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Nikon: System camera prices to fall

Discussion in 'News - Discussion' started by CSBC, Feb 6, 2013.

  1. P_Stoddart

    P_Stoddart Well-Known Member

    Sorry that is silly, you can't reduce the size of a FF dSLR too much because you have to put in a 35mm mirror. Look at the new FF camera. Not exactly lightweight are they?

    http://camerasize.com/compare/#378,380

    Nikon D600 850g and the Canon 6D 770g. Lightest dSLR I believe is 505g. Mirror and focal plane shutter put pay to reducing the weight and bulk of any dSLR. So there is a limit.

    But with a CSC and a reduced sensor

    http://camerasize.com/compare/#378,392

    Now of course the CSC does not match the performance of the D600 or 6D.

    But as a consumer product it appeals because it is smaller and lighter.

    Doing a FF dSLR is actually the wrong approach for the consumer market. Like offering a desktop PC to buyers of Iphones. :rolleyes:

    Much better to design a FF mirrorless camera with a high spec EVF.

    http://camerasize.com/compare/#378,376

    Take the blooming mirror out and look at how tight the design can be. :)

    Since phase detect was put into the sensor, mirrors are for the scrape heap big time. :D
     
  2. 0lybacker

    0lybacker In the Stop Bath

    No it's not.

    You must be old enough to remember the OM1 & 2, the Pentax M series and if not then the Canon EOS 300 series. That was pretty dinky! :)
     
  3. RogerMac

    RogerMac Well-Known Member

    Well I have an OM as well as a Canon 300 and yes they are lovely and small. At the moment I am staying with one of my children and noticed on her wall was an A4 print I made years ago from a scanned negative taken with that 300 camera and and there is nothing wrong with the quality. However to compare those cameras with a modern DSLR is not really fair as we did not then insist on large viewing screen nor did we ask for any type of stabilisation - both of which add significantly to the size and weight of modern cameras. Of course an unstabilised DLSR with no screen could get the size / weight down but would you buy one? - I know that I would not.

    Roger
     
  4. Zou

    Zou Well-Known Member

    Your words, not mine! ;)

    Are you aware that the lens designs for a fixed lens camera and an interchangeable camera are quite different? The RX1 has a purpose built lens. A better match would be http://camerasize.com/compare/#380,377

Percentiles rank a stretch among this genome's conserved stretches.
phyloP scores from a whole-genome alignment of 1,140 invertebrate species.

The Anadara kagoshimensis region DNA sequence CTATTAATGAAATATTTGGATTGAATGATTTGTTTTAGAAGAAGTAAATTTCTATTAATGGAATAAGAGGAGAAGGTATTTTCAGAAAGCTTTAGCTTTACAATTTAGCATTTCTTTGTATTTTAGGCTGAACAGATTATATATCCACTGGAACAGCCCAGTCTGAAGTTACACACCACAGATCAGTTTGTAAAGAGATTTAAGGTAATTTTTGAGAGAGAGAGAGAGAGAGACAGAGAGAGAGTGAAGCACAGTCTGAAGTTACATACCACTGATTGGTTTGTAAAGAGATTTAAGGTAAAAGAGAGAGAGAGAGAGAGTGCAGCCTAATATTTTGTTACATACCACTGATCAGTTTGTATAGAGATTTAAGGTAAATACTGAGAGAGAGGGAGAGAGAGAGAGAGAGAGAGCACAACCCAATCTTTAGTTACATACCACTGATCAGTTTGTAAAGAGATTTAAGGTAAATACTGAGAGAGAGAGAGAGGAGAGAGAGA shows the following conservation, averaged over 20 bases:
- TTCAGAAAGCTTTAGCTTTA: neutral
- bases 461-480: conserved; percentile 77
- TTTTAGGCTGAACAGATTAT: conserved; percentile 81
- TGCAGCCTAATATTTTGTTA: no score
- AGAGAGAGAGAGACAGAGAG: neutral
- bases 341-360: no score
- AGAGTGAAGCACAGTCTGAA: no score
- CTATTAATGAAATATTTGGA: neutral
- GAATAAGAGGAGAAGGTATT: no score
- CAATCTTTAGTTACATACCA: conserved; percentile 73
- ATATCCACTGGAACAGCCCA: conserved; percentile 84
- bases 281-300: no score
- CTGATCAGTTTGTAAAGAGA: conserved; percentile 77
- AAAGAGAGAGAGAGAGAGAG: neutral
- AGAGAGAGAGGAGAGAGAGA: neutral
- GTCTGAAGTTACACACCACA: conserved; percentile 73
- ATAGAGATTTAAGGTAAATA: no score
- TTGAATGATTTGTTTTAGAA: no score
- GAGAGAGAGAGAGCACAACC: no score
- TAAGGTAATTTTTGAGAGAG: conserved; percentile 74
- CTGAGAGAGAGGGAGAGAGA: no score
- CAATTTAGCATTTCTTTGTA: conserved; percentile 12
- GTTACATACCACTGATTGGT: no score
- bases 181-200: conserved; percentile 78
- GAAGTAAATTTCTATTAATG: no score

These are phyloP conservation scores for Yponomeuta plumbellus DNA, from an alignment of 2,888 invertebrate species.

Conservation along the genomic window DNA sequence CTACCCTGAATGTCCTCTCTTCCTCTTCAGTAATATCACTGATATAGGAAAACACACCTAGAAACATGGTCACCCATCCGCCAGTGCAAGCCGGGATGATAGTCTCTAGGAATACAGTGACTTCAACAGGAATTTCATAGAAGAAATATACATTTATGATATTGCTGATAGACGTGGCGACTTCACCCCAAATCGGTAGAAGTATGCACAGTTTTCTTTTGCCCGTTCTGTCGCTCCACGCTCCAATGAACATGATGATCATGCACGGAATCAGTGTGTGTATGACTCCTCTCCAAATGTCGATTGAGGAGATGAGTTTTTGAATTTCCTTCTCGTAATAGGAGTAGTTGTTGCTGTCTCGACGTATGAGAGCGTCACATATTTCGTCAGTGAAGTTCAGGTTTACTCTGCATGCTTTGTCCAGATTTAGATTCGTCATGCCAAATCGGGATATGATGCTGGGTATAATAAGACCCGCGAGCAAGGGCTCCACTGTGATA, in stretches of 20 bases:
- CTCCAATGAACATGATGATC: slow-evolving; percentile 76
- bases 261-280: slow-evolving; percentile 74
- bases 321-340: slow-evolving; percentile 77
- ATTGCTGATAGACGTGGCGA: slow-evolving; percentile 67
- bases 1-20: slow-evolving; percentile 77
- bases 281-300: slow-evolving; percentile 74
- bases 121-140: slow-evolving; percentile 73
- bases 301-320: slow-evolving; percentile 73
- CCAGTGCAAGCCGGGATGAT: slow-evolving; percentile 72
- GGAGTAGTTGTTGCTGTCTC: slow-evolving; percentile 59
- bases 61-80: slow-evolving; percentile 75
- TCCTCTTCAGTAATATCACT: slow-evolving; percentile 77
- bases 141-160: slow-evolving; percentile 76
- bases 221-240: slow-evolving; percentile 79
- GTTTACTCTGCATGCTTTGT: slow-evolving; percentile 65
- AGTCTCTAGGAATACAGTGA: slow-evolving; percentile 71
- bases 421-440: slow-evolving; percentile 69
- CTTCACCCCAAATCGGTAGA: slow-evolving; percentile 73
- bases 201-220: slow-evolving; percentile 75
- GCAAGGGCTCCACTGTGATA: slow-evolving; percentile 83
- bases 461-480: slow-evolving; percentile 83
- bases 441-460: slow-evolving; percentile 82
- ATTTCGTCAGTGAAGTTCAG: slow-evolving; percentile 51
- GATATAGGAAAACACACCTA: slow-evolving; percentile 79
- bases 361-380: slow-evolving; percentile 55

As you can see, the real answer (in miniaturisation) lies in stripping out as much as possible and making a new lens mount with a VERY small distance from sensor to lens. Look at these from above... http://camerasize.com/compare/#317,375

    I'm all for smaller DSLRs, but there comes a point where you have to admit that you'll never match the size of the best compact film SLR bodies (FM, LX, OM etc).
     
  5. thornrider

    thornrider In the Stop Bath


    That's a very good point in my view too. Occasionally I get my Nikon F3 out to use and I am amazed at how small that is compared with the Nikon F4 that replaced it. In the case of film inbuilt motor drives, lens focusing motors, and bigger batteries took their toll. By the time the F5 arrived you almost needed a caddy to carry it for you.
     
  6. nimbus

    nimbus Well-Known Member

    These models did not have anything like the amount of electronics squeezed into their bodies that a dslr has, think of the size of the battery alone compared with a couple of silver oxide cells, not to mention all the circuitry, also in some cases a focusing motor and associated parts.
     
  7. Roy5051

    Roy5051 Well-Known Member

    Most DSLRs are much bigger than AF film SLRs - compare the Pentax K30 with the MZ5n, and the K30 is not even full frame! The battery size argument does not hold water, most DSLR batteries are now smaller than a 35mm film. Electronics can me miniaturised, software doesn't take up ANY physical room, focusing motors were seen in AF film SLRs, and are now being moved to lenses anyway (like Canon).